J.K Rowling's new book called Troubled Blood has made fans furious, as it features a male serial killer who dresses as a woman while on violent killing sprees.

Rowling has previously made controversial comments about the transgender community, including a range of tweets comparing hormone therapy to gay conversion therapy.

Hormone therapy is where transgender people take sex hormones to align their bodies more closely with their gender identity and gay conversion therapy refers to the discredited practice of trying to change sexual orientation using psychological or spiritual means.

Fans have had enough and have declared her “dead” by sending the hashtag #RIPJKRowling to the top of the Twitter trending charts. 

“In memory of jk rowling. she ain’t dead, but she killed her own career by proudly hating trans people & no one would really miss her that much anyway,” wrote one Twitter user.

“#RIPJKRowling she (ain’t) dead but her career is,” added another.

“Imagine getting cancelled so hard, we have to pretend that you died,” chimed in someone else.

J.K Rowling has published five books under the pseudonym Robert Galbraith and Troubled Blood is the latest.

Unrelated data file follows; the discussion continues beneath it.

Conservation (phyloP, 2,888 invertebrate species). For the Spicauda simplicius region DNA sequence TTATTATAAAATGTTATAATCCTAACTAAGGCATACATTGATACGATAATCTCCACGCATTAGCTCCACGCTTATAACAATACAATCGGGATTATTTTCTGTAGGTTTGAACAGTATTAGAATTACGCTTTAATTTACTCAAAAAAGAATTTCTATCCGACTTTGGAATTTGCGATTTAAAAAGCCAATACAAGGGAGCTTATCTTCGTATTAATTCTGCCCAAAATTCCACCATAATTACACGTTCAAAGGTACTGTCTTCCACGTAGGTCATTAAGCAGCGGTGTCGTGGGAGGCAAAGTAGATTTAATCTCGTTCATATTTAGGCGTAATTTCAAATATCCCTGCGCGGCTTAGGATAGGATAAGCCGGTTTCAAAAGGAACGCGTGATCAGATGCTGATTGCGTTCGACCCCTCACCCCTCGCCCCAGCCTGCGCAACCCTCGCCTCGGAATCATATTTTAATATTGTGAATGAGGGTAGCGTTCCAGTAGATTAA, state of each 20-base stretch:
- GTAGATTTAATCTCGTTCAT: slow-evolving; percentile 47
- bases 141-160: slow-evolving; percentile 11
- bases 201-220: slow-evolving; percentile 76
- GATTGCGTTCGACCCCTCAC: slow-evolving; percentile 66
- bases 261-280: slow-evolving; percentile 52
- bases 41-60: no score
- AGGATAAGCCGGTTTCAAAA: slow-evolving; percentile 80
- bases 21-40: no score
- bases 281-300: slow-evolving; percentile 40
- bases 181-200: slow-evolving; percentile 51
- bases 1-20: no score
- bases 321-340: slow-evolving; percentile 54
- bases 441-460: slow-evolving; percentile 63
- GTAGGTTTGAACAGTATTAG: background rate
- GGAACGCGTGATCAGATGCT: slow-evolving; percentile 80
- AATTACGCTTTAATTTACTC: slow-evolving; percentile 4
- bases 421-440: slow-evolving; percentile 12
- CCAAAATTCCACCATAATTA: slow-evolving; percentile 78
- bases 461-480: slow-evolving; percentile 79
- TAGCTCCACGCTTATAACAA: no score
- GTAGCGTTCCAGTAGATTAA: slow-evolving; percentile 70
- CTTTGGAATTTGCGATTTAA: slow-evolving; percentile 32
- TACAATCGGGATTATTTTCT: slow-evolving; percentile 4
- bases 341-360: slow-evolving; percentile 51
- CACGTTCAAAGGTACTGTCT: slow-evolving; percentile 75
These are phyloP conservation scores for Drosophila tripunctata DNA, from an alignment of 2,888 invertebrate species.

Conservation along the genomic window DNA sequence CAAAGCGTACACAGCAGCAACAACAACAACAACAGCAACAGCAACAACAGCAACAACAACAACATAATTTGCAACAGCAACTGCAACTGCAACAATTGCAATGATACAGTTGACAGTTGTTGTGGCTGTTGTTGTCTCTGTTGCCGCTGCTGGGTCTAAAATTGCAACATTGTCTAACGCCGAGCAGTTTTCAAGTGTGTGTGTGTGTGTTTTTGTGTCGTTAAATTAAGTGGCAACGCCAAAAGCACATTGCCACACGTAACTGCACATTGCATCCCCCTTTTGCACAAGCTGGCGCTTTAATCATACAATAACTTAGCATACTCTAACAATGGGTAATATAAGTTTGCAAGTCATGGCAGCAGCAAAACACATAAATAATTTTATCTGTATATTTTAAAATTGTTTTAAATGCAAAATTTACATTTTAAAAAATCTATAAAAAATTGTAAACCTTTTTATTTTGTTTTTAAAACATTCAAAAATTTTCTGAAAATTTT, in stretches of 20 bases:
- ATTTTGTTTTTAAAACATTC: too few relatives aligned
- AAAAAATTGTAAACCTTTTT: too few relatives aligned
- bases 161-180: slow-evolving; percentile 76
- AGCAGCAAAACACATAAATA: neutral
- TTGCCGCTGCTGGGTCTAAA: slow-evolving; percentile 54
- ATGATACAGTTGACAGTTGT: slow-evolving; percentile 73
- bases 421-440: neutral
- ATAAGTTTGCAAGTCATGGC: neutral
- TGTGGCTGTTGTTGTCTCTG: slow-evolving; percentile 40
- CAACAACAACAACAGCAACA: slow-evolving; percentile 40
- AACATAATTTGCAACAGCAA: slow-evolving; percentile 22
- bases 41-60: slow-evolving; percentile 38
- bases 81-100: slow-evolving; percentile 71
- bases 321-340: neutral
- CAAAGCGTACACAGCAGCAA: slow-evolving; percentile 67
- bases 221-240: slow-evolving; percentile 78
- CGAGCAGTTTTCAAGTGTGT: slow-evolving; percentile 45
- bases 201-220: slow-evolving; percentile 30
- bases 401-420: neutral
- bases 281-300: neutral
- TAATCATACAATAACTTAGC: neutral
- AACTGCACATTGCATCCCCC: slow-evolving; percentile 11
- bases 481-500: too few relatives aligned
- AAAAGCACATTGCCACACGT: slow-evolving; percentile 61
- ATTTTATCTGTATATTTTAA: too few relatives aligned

In The Silkworm, the second novel in the series, Rowling portrays a trans character as being “unstable and aggressive.”

“The meat of the book is the investigation into a cold case: the disappearance of GP Margot Bamborough in 1974, thought to have been a victim of Dennis Creed, a transvestite serial killer,” wrote the Telegraph in a review of the novel.

“One wonders what critics of Rowling’s stance on trans issues will make of a book whose moral seems to be: never trust a man in a dress.”

Rowling defended her past comments in an essay.

“I’m concerned about the huge explosion in young women wishing to transition and also about the increasing numbers who seem to be detransitioning (returning to their original sex), because they regret taking steps that have, in some cases, altered their bodies irrevocably, and taken away their fertility,” she wrote.

This article originally appeared on Over60.